"Consumer brands like Nike, Coca-Cola, or Starbucks all do somewhat similar things: they buy commodities (their raw materials) and sell brands. Nike's shoes and shirts might be nice, but the material isn't all that different than Russell's or Champion's, but you may not have even heard of the latter two companies and you likely have paid a 100% markup or more for Nike gear."
--John Huber, Saber Capital
Readers, the above quote is from a small hedge fund's year-end letter to clients. (Yes, I read letters like these in my spare time. For fun. Sad!)
This quote above, however, helped me crystallize an insight: think like an investor when you're a consumer. When you purchase something, who is on the other side of your trade? And how much money are they making off of you?
After all, savvy investors want to invest wherever there are juicy profit margins. Savvy consumers, on the other hand, buy products where there aren't juicy profit margins. If they want to get good value that is.
Therefore, if you think like an investor whenever you're out there buying stuff, you'll often discover both where not to buy--and where (possibly!) to invest. In other words, wherever you find a highly profitable company charging prices well above intrinsic value, forget buying the product. Buy the stock instead.
A quick final footnote: If you're interested in following various hedge funds and investment letters, and "borrowing" both interesting investing insights and specific stock ideas from many of the world's greatest investors, there's never been a better time than right now. Ten years ago, it was nearly impossible to get access to these letters. I'll offer readers few places to go to find them:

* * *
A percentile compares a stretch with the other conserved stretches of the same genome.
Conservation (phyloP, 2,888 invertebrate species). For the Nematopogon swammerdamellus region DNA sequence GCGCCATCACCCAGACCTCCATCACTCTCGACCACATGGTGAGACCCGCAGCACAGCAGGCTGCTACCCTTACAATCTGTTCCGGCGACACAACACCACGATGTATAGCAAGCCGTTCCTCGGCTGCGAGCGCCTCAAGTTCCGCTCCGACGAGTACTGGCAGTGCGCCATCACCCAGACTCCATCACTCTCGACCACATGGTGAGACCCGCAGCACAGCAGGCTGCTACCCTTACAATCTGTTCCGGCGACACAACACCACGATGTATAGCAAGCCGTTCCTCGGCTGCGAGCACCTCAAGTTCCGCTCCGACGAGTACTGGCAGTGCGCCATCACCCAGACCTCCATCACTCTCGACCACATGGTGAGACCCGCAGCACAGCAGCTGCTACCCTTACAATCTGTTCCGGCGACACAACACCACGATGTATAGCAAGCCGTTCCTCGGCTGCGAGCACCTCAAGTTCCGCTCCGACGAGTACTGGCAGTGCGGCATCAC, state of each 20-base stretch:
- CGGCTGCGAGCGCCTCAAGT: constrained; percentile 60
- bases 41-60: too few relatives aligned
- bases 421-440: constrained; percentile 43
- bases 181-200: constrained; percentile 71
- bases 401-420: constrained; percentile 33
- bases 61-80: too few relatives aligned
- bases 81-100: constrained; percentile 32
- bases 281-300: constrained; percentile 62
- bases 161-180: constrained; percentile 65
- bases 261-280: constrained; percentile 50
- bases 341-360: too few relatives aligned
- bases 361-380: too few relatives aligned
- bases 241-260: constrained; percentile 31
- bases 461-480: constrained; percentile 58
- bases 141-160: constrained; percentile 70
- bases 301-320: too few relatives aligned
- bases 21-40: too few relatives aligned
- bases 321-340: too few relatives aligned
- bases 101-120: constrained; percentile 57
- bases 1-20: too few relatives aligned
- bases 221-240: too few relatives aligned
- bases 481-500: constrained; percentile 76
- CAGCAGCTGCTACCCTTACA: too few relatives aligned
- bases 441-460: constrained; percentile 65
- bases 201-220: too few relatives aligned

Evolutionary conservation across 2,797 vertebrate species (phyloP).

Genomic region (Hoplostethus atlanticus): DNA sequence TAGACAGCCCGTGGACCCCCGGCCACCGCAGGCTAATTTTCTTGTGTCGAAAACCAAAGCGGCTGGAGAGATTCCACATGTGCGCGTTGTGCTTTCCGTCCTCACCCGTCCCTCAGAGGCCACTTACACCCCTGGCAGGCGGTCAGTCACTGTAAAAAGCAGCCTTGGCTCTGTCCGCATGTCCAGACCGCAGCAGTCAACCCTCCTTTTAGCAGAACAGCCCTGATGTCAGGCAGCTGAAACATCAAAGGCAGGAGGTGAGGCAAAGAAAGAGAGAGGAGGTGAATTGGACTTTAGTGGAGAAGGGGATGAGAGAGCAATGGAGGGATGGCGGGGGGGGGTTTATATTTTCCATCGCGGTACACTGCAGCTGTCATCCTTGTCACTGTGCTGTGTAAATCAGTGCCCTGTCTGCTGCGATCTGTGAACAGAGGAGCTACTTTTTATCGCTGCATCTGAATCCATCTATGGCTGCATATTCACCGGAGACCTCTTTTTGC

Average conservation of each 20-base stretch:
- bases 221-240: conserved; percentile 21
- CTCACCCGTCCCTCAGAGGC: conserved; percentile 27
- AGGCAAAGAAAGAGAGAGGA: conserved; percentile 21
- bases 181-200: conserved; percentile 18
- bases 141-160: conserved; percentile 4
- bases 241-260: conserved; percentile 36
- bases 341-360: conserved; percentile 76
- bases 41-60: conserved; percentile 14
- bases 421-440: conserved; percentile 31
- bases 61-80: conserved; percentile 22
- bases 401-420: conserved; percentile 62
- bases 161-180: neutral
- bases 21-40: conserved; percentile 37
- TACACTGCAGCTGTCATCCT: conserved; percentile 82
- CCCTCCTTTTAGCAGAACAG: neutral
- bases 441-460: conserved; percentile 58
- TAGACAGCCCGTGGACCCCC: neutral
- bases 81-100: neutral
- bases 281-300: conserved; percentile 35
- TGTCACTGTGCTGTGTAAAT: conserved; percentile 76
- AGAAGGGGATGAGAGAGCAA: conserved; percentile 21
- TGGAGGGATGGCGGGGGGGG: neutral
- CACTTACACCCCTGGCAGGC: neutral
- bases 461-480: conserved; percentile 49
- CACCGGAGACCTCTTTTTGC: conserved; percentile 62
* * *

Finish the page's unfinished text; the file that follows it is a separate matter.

1) ValueWalk offers online access to investor letters from many well-regarded value investors. Some of the site's older, archived content sits behind a paywall.
2) Reddit has a Security Analysis subreddit with a long list of recent investor letters from a wide range of mutual funds and hedge funds.
3) At SeekingAlpha you can follow the changes in holdings of many major hedge funds (via official 13F filings at the SEC). See, for example, changes in Mohnish Pabrai's fund here. (Pabrai is a well-regarded value investor and the author of the exceptionally useful book The Dhandho Investor.)